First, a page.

Swing, hit, run, slide into home. That’s essentially all there is to baseball, right? Wrong. The sport’s far more complex than that, thanks in part to the “Laws of Base Ball,” a collection of 23 historic documents from 1857 that established some of the sport’s essential rules. Last Sunday, these early instructions became one of history’s highest-priced pieces of sports memorabilia, The New York Times reports, thanks to an anonymous bidder who acquired the seminal papers via online auction for a staggering $3.26 million.
SCP Auctions, which described the rules as the “Magna Carta of our national pastime,” was responsible for the sale. Bidding began on April 6, and lasted for just over two weeks.
Daniel “Doc” Adams, president of the New York Knickerbocker Base Ball Club, wrote the “Laws” in January 1857 when 14 baseball clubs met in New York City to codify rules for the sport, The Guardian writes. Today, Adams is credited with creating many of the game’s fundamental instructions, including nine men on a side, 90-foot base paths, and nine innings to a game.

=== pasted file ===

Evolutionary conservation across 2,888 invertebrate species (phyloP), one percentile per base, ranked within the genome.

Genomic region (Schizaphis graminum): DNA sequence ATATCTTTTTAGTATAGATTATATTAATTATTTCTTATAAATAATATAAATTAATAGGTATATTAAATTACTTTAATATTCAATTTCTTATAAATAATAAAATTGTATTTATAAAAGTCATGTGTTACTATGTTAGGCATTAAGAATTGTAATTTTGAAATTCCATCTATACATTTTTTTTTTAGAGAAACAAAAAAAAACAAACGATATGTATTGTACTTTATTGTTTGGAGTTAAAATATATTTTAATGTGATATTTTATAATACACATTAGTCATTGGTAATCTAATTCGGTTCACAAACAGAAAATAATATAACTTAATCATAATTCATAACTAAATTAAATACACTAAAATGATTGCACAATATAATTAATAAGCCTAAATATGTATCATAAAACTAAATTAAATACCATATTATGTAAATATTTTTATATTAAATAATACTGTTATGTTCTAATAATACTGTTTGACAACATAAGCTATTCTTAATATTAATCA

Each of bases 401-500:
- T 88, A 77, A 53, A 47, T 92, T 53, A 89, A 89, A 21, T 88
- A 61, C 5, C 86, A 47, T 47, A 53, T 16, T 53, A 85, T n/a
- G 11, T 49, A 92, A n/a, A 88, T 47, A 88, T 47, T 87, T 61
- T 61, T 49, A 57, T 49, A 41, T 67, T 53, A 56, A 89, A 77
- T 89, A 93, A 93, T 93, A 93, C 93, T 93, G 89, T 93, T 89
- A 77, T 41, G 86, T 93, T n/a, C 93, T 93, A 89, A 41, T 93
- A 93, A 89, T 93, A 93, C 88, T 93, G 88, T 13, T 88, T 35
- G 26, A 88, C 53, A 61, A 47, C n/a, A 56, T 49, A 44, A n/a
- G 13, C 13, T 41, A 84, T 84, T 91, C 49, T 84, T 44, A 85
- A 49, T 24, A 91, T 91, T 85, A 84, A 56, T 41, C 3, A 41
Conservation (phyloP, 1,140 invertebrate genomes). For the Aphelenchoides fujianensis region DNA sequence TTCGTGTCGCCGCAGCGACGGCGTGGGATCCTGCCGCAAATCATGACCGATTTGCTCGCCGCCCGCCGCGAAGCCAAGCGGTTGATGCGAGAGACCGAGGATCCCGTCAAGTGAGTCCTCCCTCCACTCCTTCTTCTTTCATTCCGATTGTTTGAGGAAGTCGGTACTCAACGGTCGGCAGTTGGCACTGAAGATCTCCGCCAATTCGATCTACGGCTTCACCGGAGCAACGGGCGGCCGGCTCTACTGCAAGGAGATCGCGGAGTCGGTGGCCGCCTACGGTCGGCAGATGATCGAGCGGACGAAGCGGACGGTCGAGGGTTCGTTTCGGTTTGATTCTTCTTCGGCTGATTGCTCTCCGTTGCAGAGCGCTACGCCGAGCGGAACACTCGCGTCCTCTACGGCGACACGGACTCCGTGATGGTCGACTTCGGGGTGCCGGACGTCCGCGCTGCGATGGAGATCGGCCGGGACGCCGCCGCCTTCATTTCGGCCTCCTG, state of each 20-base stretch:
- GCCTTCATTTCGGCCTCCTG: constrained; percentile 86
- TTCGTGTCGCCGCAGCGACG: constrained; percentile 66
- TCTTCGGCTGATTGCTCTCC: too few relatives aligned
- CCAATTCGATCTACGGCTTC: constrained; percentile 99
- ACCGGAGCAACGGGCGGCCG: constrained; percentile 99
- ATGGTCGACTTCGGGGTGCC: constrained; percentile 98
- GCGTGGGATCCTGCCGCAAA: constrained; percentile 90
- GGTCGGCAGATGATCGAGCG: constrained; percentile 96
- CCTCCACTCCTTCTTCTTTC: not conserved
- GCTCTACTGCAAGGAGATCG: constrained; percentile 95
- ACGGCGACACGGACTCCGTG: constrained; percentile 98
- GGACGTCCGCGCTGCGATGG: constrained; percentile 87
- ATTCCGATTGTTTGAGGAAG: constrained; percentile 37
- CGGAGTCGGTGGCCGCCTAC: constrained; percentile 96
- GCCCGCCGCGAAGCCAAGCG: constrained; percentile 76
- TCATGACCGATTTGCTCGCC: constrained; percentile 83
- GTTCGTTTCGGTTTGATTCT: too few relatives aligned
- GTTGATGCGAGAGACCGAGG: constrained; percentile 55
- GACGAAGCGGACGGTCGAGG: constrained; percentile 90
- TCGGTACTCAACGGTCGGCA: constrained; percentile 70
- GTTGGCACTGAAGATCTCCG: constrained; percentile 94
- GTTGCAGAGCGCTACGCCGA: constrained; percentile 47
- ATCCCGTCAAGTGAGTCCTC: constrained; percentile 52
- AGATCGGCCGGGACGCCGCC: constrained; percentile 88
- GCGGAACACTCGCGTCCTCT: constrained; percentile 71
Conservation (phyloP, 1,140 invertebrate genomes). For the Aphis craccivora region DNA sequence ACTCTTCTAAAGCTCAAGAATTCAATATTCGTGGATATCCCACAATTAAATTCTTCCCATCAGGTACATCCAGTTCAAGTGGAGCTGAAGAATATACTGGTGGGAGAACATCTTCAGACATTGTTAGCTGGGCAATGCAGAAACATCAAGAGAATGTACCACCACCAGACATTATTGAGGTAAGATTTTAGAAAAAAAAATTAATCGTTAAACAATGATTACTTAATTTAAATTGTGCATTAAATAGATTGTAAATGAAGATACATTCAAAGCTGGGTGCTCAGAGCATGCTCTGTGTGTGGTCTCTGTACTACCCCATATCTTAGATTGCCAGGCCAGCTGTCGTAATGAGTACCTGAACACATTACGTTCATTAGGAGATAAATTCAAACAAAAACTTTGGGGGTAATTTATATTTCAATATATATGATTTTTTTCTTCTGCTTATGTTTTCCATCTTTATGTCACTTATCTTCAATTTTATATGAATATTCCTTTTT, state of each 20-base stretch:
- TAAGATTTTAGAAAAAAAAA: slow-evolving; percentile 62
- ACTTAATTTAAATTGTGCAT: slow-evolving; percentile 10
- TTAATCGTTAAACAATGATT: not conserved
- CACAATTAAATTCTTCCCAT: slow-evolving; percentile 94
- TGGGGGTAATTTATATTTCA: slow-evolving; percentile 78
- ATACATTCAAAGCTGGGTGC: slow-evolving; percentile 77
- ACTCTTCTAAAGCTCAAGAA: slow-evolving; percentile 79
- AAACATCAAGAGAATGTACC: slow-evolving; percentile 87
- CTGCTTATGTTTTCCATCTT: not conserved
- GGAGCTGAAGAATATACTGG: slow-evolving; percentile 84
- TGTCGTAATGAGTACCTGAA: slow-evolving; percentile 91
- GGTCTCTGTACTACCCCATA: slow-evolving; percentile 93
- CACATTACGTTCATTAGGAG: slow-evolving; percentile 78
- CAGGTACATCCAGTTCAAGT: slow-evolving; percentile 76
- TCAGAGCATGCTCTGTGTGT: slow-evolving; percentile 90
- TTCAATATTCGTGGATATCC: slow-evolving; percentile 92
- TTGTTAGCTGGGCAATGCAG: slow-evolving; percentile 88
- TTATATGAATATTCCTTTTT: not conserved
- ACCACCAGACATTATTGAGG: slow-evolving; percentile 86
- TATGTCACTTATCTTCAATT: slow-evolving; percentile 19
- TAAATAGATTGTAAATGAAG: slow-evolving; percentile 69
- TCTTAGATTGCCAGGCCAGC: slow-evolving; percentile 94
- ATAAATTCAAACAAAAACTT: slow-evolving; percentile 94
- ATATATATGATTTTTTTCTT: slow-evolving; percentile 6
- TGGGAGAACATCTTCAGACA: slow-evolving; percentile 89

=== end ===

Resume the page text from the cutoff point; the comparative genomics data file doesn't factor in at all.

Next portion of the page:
For years, the "Laws of Base Ball" were owned by the family of William Grenelle, a Knickerbockers delegate to the 1857 convention. An anonymous buyer purchased the documents in 1999 for $12,000; he didn’t know their true value until the auction house appraised them and predicted they would sell for more than $1 million, the Associated Press reports.
Think $3.26 million is a lot of money? Believe it or not, die-hard baseball fans have shelled out even more cash for prized relics from the sport's history. In 2012, Babe Ruth’s 1920 New York Yankees jersey sold for $4.4 million. In 2010, James Naismith's 1891 "Founding Rules of Basketball" sold for $4.3 million, The Guardian points out.